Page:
In the latest addition to the still-expanding timeline of Russia’s possible collusion with Donald Trump’s presidential campaign, the New York Times reports a business associate of the president once tried to orchestrate a business deal with Moscow that might have political ramifications. Specifically, the story details several emails between Felix Sater and Trump’s personal attorney, Michael Cohen — both of whom have popped up in reports regarding Trump’s alleged ties to Russia and the mob — and their discussions about a new Trump Tower location and the involvement of Vladimir Putin.
The emails obtained by the Times suggest Sater believed he had strong ties to Putin’s government, and he thought he could use this relationship to secure real estate in Moscow. “Our boy can become president of the USA and we can engineer it,” he emailed Cohen. “I will get all of [Putin’s] team to buy in on this, I will manage this process.” The end goal? Per Sater’s emails, the businessman thought he could score Trump significant political points in the United States. “I will get Putin on this program and we will get Donald elected,” he boasted.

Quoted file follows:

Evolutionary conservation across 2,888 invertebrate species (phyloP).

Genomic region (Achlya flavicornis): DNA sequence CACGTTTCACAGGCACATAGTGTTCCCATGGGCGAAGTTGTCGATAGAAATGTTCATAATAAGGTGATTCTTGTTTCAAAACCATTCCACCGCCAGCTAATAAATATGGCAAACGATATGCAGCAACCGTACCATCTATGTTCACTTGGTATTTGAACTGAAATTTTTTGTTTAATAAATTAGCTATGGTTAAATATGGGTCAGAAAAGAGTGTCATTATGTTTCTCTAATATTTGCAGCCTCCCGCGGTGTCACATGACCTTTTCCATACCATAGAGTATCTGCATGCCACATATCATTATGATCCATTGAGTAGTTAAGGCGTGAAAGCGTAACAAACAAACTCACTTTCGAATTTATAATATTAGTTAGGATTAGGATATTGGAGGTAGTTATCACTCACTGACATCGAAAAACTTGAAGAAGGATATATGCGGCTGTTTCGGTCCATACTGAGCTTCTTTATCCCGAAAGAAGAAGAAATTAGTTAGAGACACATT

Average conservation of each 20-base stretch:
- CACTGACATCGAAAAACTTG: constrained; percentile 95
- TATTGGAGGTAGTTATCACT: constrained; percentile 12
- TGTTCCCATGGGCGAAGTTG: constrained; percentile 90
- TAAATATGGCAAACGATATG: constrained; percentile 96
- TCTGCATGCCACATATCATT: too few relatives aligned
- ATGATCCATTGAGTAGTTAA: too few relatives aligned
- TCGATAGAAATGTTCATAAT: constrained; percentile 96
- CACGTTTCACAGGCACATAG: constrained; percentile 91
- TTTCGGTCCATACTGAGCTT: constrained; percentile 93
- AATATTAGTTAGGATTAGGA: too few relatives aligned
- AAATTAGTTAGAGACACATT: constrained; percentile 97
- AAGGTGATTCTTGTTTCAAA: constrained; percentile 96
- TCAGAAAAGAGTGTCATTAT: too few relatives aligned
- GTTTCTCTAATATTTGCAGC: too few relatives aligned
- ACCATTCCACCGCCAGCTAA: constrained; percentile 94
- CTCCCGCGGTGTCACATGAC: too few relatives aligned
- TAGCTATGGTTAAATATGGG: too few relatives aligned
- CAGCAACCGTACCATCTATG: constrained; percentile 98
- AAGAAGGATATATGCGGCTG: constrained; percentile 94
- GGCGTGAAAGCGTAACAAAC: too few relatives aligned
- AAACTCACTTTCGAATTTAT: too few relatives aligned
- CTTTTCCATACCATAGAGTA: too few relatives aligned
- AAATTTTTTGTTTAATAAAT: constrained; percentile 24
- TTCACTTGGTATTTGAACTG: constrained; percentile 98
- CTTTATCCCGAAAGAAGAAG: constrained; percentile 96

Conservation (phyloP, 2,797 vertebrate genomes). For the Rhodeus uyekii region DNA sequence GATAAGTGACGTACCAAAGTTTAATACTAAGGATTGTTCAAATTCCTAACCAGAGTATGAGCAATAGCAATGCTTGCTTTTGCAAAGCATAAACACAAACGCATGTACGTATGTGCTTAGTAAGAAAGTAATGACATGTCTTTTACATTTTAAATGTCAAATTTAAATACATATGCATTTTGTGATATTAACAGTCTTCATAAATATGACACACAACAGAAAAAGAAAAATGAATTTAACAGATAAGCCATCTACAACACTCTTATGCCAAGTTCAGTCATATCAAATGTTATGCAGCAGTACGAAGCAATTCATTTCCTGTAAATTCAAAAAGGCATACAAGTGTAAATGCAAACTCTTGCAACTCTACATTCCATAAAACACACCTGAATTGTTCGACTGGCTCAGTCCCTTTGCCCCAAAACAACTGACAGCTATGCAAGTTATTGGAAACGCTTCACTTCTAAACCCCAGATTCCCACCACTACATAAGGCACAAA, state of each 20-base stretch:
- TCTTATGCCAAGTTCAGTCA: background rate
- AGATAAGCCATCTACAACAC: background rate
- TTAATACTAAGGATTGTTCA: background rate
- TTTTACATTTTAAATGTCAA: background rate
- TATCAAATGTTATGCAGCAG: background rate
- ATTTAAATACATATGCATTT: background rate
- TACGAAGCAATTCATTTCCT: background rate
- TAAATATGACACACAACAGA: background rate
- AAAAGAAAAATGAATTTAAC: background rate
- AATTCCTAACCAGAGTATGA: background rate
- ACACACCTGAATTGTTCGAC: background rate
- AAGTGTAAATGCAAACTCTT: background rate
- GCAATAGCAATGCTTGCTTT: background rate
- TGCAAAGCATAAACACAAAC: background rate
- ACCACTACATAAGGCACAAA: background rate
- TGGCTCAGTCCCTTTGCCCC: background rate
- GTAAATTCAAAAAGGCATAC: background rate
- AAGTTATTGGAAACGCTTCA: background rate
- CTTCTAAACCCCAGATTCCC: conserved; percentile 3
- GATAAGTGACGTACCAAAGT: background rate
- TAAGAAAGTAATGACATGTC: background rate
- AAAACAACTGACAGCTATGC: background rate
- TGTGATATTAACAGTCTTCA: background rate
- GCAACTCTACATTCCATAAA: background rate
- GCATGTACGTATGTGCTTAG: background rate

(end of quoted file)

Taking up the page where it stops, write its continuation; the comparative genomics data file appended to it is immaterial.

The emails date from the earliest days of Trump’s presidential campaign, when — as the Times adds — “his associates viewed close ties with Moscow as a political advantage.” Like George Papadopoulos, the youngest member of the campaign’s foreign policy team, who tried repeatedly to set up a meeting between his candidate and Putin in early 2016. As Cohen told the Times in a statement, however, Sater’s emails were simply “colorful language” and “salesmanship.” What’s more, the lawyer concludes, they “ultimately determined that the proposal was not feasible and never agreed to make a trip to Russia.”
Aside from Cohen’s statement, the Trump Organization on Monday declared, “To be clear, the Trump Organization has never had any real estate holdings or interests in Russia.” Sater evidently didn’t offer the Times or anyone else a comment on the matter. On Monday, the Trump Org also turned over several emails to the House Intelligence Committee for its ongoing Russia probe. Some of these emails were those detailed by the Times.
(Via New York Times)